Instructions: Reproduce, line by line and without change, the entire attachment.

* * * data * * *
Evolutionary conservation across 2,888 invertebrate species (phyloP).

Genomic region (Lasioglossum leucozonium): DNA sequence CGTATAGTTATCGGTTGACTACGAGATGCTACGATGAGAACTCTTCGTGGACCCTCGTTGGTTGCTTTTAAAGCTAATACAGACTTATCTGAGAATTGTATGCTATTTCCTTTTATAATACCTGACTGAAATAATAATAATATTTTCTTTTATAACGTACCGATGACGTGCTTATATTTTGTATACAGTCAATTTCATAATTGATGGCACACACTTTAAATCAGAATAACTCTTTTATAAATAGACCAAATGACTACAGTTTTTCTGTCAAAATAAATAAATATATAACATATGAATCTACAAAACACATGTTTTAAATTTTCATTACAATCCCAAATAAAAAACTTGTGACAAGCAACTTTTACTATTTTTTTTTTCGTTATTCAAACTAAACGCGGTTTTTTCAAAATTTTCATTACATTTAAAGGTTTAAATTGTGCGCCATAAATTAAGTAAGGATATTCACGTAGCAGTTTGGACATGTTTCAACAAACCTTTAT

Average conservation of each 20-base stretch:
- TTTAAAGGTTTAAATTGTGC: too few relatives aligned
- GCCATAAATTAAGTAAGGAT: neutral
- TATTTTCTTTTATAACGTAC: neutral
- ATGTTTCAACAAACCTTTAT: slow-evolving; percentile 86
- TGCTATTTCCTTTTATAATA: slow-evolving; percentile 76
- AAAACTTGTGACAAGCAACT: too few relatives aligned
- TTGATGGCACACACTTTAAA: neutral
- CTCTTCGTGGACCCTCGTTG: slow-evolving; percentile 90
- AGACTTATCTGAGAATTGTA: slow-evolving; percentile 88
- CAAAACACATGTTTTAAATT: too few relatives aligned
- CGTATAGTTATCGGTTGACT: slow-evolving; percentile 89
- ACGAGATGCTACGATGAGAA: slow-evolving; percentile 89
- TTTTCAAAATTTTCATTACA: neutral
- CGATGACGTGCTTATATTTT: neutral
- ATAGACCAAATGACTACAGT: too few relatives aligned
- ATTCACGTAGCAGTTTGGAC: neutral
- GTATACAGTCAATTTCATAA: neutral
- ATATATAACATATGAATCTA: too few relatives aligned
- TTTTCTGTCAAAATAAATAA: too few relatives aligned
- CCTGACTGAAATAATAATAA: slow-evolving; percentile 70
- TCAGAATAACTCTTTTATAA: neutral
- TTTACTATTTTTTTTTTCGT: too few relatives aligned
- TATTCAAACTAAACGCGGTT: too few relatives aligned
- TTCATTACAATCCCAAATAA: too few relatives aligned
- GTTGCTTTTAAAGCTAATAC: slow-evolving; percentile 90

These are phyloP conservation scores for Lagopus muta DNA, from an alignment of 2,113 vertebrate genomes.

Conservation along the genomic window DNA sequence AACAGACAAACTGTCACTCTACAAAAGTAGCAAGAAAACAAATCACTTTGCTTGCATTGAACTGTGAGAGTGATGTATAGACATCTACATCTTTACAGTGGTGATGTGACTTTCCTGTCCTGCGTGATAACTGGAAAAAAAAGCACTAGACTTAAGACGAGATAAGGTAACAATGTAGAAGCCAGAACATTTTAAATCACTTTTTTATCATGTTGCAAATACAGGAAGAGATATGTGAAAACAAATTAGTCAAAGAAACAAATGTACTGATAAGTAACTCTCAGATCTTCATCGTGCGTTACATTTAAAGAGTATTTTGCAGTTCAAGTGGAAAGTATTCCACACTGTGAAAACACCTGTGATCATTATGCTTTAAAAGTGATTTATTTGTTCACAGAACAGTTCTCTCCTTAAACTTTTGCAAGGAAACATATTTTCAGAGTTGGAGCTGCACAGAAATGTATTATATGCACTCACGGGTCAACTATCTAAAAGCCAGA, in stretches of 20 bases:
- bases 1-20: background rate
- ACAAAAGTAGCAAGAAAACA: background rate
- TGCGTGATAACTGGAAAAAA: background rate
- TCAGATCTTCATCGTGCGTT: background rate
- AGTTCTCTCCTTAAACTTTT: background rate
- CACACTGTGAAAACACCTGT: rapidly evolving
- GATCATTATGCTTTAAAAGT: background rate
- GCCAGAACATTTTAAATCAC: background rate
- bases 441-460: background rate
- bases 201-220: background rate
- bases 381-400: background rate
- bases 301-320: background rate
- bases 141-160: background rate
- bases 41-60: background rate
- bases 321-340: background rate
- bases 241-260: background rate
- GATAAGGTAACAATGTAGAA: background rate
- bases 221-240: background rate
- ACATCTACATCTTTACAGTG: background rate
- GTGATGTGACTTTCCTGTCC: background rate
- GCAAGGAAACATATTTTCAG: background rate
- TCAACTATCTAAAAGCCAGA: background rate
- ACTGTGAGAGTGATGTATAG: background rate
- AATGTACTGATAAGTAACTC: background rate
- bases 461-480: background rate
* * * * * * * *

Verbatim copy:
Evolutionary conservation across 2,888 invertebrate species (phyloP).

Genomic region (Lasioglossum leucozonium): DNA sequence CGTATAGTTATCGGTTGACTACGAGATGCTACGATGAGAACTCTTCGTGGACCCTCGTTGGTTGCTTTTAAAGCTAATACAGACTTATCTGAGAATTGTATGCTATTTCCTTTTATAATACCTGACTGAAATAATAATAATATTTTCTTTTATAACGTACCGATGACGTGCTTATATTTTGTATACAGTCAATTTCATAATTGATGGCACACACTTTAAATCAGAATAACTCTTTTATAAATAGACCAAATGACTACAGTTTTTCTGTCAAAATAAATAAATATATAACATATGAATCTACAAAACACATGTTTTAAATTTTCATTACAATCCCAAATAAAAAACTTGTGACAAGCAACTTTTACTATTTTTTTTTTCGTTATTCAAACTAAACGCGGTTTTTTCAAAATTTTCATTACATTTAAAGGTTTAAATTGTGCGCCATAAATTAAGTAAGGATATTCACGTAGCAGTTTGGACATGTTTCAACAAACCTTTAT

Average conservation of each 20-base stretch:
- TTTAAAGGTTTAAATTGTGC: too few relatives aligned
- GCCATAAATTAAGTAAGGAT: neutral
- TATTTTCTTTTATAACGTAC: neutral
- ATGTTTCAACAAACCTTTAT: slow-evolving; percentile 86
- TGCTATTTCCTTTTATAATA: slow-evolving; percentile 76
- AAAACTTGTGACAAGCAACT: too few relatives aligned
- TTGATGGCACACACTTTAAA: neutral
- CTCTTCGTGGACCCTCGTTG: slow-evolving; percentile 90
- AGACTTATCTGAGAATTGTA: slow-evolving; percentile 88
- CAAAACACATGTTTTAAATT: too few relatives aligned
- CGTATAGTTATCGGTTGACT: slow-evolving; percentile 89
- ACGAGATGCTACGATGAGAA: slow-evolving; percentile 89
- TTTTCAAAATTTTCATTACA: neutral
- CGATGACGTGCTTATATTTT: neutral
- ATAGACCAAATGACTACAGT: too few relatives aligned
- ATTCACGTAGCAGTTTGGAC: neutral
- GTATACAGTCAATTTCATAA: neutral
- ATATATAACATATGAATCTA: too few relatives aligned
- TTTTCTGTCAAAATAAATAA: too few relatives aligned
- CCTGACTGAAATAATAATAA: slow-evolving; percentile 70
- TCAGAATAACTCTTTTATAA: neutral
- TTTACTATTTTTTTTTTCGT: too few relatives aligned
- TATTCAAACTAAACGCGGTT: too few relatives aligned
- TTCATTACAATCCCAAATAA: too few relatives aligned
- GTTGCTTTTAAAGCTAATAC: slow-evolving; percentile 90

These are phyloP conservation scores for Lagopus muta DNA, from an alignment of 2,113 vertebrate genomes.

Conservation along the genomic window DNA sequence AACAGACAAACTGTCACTCTACAAAAGTAGCAAGAAAACAAATCACTTTGCTTGCATTGAACTGTGAGAGTGATGTATAGACATCTACATCTTTACAGTGGTGATGTGACTTTCCTGTCCTGCGTGATAACTGGAAAAAAAAGCACTAGACTTAAGACGAGATAAGGTAACAATGTAGAAGCCAGAACATTTTAAATCACTTTTTTATCATGTTGCAAATACAGGAAGAGATATGTGAAAACAAATTAGTCAAAGAAACAAATGTACTGATAAGTAACTCTCAGATCTTCATCGTGCGTTACATTTAAAGAGTATTTTGCAGTTCAAGTGGAAAGTATTCCACACTGTGAAAACACCTGTGATCATTATGCTTTAAAAGTGATTTATTTGTTCACAGAACAGTTCTCTCCTTAAACTTTTGCAAGGAAACATATTTTCAGAGTTGGAGCTGCACAGAAATGTATTATATGCACTCACGGGTCAACTATCTAAAAGCCAGA, in stretches of 20 bases:
- bases 1-20: background rate
- ACAAAAGTAGCAAGAAAACA: background rate
- TGCGTGATAACTGGAAAAAA: background rate
- TCAGATCTTCATCGTGCGTT: background rate
- AGTTCTCTCCTTAAACTTTT: background rate
- CACACTGTGAAAACACCTGT: rapidly evolving
- GATCATTATGCTTTAAAAGT: background rate
- GCCAGAACATTTTAAATCAC: background rate
- bases 441-460: background rate
- bases 201-220: background rate
- bases 381-400: background rate
- bases 301-320: background rate
- bases 141-160: background rate
- bases 41-60: background rate
- bases 321-340: background rate
- bases 241-260: background rate
- GATAAGGTAACAATGTAGAA: background rate
- bases 221-240: background rate
- ACATCTACATCTTTACAGTG: background rate
- GTGATGTGACTTTCCTGTCC: background rate
- GCAAGGAAACATATTTTCAG: background rate
- TCAACTATCTAAAAGCCAGA: background rate
- ACTGTGAGAGTGATGTATAG: background rate
- AATGTACTGATAAGTAACTC: background rate
- bases 461-480: background rate